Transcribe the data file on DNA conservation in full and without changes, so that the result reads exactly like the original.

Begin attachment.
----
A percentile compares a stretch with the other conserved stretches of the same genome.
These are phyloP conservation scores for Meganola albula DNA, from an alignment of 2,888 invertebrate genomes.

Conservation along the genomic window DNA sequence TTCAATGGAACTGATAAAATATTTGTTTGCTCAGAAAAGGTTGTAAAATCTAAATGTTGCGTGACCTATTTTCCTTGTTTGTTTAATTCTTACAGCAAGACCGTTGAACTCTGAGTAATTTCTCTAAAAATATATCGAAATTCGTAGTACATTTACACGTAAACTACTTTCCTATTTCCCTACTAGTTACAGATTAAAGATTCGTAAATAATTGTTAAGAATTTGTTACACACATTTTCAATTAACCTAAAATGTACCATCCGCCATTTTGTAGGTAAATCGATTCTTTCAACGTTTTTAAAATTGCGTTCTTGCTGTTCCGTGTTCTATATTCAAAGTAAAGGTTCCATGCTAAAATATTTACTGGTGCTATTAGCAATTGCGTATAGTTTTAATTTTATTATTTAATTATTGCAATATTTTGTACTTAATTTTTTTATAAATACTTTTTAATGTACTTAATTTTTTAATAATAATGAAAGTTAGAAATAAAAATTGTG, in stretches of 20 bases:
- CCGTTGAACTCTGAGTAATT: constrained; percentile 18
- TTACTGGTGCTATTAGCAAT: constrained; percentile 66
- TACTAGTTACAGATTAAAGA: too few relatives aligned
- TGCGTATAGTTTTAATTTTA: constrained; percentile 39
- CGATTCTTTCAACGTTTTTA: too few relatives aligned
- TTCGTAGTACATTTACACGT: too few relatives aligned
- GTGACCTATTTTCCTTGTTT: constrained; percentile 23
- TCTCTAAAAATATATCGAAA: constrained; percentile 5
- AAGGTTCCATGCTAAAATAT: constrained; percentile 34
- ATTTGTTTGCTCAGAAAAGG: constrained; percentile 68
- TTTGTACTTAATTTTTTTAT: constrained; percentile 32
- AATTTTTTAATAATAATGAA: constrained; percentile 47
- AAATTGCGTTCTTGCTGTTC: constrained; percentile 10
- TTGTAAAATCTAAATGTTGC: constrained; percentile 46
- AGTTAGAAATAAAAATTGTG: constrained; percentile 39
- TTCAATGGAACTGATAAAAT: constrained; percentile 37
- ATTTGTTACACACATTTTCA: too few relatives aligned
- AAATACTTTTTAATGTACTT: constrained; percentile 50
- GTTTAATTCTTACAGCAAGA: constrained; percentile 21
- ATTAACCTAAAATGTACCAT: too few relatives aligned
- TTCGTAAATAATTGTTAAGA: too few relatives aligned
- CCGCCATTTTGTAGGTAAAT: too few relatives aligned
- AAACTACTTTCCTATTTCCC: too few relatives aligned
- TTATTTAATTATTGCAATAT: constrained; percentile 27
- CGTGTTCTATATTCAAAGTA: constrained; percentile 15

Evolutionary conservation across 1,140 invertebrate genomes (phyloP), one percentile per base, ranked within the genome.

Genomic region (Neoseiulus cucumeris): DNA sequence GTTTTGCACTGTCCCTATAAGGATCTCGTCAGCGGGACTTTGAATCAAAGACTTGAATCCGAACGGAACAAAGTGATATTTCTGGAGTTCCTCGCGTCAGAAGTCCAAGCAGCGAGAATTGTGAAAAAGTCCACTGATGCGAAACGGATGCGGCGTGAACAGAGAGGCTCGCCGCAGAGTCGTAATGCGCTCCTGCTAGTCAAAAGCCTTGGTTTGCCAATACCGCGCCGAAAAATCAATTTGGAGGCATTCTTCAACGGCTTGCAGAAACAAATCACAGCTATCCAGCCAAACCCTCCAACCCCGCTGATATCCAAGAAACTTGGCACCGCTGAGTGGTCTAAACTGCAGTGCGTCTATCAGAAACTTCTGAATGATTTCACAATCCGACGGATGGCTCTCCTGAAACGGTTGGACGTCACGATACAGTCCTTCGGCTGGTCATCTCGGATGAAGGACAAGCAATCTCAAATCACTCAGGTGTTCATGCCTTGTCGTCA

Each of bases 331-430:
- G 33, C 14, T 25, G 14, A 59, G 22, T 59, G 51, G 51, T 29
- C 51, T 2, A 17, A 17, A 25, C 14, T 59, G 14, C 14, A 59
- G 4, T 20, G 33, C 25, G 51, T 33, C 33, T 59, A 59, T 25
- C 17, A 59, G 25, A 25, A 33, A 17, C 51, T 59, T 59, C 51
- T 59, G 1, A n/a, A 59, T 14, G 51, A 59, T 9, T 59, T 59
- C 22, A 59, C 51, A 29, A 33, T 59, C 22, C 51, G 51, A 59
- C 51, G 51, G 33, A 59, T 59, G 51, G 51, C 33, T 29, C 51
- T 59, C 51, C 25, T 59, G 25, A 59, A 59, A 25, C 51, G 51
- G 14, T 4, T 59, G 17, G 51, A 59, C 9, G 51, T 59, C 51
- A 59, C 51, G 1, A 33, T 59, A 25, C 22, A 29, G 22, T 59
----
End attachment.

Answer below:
A percentile compares a stretch with the other conserved stretches of the same genome.
These are phyloP conservation scores for Meganola albula DNA, from an alignment of 2,888 invertebrate genomes.

Conservation along the genomic window DNA sequence TTCAATGGAACTGATAAAATATTTGTTTGCTCAGAAAAGGTTGTAAAATCTAAATGTTGCGTGACCTATTTTCCTTGTTTGTTTAATTCTTACAGCAAGACCGTTGAACTCTGAGTAATTTCTCTAAAAATATATCGAAATTCGTAGTACATTTACACGTAAACTACTTTCCTATTTCCCTACTAGTTACAGATTAAAGATTCGTAAATAATTGTTAAGAATTTGTTACACACATTTTCAATTAACCTAAAATGTACCATCCGCCATTTTGTAGGTAAATCGATTCTTTCAACGTTTTTAAAATTGCGTTCTTGCTGTTCCGTGTTCTATATTCAAAGTAAAGGTTCCATGCTAAAATATTTACTGGTGCTATTAGCAATTGCGTATAGTTTTAATTTTATTATTTAATTATTGCAATATTTTGTACTTAATTTTTTTATAAATACTTTTTAATGTACTTAATTTTTTAATAATAATGAAAGTTAGAAATAAAAATTGTG, in stretches of 20 bases:
- CCGTTGAACTCTGAGTAATT: constrained; percentile 18
- TTACTGGTGCTATTAGCAAT: constrained; percentile 66
- TACTAGTTACAGATTAAAGA: too few relatives aligned
- TGCGTATAGTTTTAATTTTA: constrained; percentile 39
- CGATTCTTTCAACGTTTTTA: too few relatives aligned
- TTCGTAGTACATTTACACGT: too few relatives aligned
- GTGACCTATTTTCCTTGTTT: constrained; percentile 23
- TCTCTAAAAATATATCGAAA: constrained; percentile 5
- AAGGTTCCATGCTAAAATAT: constrained; percentile 34
- ATTTGTTTGCTCAGAAAAGG: constrained; percentile 68
- TTTGTACTTAATTTTTTTAT: constrained; percentile 32
- AATTTTTTAATAATAATGAA: constrained; percentile 47
- AAATTGCGTTCTTGCTGTTC: constrained; percentile 10
- TTGTAAAATCTAAATGTTGC: constrained; percentile 46
- AGTTAGAAATAAAAATTGTG: constrained; percentile 39
- TTCAATGGAACTGATAAAAT: constrained; percentile 37
- ATTTGTTACACACATTTTCA: too few relatives aligned
- AAATACTTTTTAATGTACTT: constrained; percentile 50
- GTTTAATTCTTACAGCAAGA: constrained; percentile 21
- ATTAACCTAAAATGTACCAT: too few relatives aligned
- TTCGTAAATAATTGTTAAGA: too few relatives aligned
- CCGCCATTTTGTAGGTAAAT: too few relatives aligned
- AAACTACTTTCCTATTTCCC: too few relatives aligned
- TTATTTAATTATTGCAATAT: constrained; percentile 27
- CGTGTTCTATATTCAAAGTA: constrained; percentile 15

Evolutionary conservation across 1,140 invertebrate genomes (phyloP), one percentile per base, ranked within the genome.

Genomic region (Neoseiulus cucumeris): DNA sequence GTTTTGCACTGTCCCTATAAGGATCTCGTCAGCGGGACTTTGAATCAAAGACTTGAATCCGAACGGAACAAAGTGATATTTCTGGAGTTCCTCGCGTCAGAAGTCCAAGCAGCGAGAATTGTGAAAAAGTCCACTGATGCGAAACGGATGCGGCGTGAACAGAGAGGCTCGCCGCAGAGTCGTAATGCGCTCCTGCTAGTCAAAAGCCTTGGTTTGCCAATACCGCGCCGAAAAATCAATTTGGAGGCATTCTTCAACGGCTTGCAGAAACAAATCACAGCTATCCAGCCAAACCCTCCAACCCCGCTGATATCCAAGAAACTTGGCACCGCTGAGTGGTCTAAACTGCAGTGCGTCTATCAGAAACTTCTGAATGATTTCACAATCCGACGGATGGCTCTCCTGAAACGGTTGGACGTCACGATACAGTCCTTCGGCTGGTCATCTCGGATGAAGGACAAGCAATCTCAAATCACTCAGGTGTTCATGCCTTGTCGTCA

Each of bases 331-430:
- G 33, C 14, T 25, G 14, A 59, G 22, T 59, G 51, G 51, T 29
- C 51, T 2, A 17, A 17, A 25, C 14, T 59, G 14, C 14, A 59
- G 4, T 20, G 33, C 25, G 51, T 33, C 33, T 59, A 59, T 25
- C 17, A 59, G 25, A 25, A 33, A 17, C 51, T 59, T 59, C 51
- T 59, G 1, A n/a, A 59, T 14, G 51, A 59, T 9, T 59, T 59
- C 22, A 59, C 51, A 29, A 33, T 59, C 22, C 51, G 51, A 59
- C 51, G 51, G 33, A 59, T 59, G 51, G 51, C 33, T 29, C 51
- T 59, C 51, C 25, T 59, G 25, A 59, A 59, A 25, C 51, G 51
- G 14, T 4, T 59, G 17, G 51, A 59, C 9, G 51, T 59, C 51
- A 59, C 51, G 1, A 33, T 59, A 25, C 22, A 29, G 22, T 59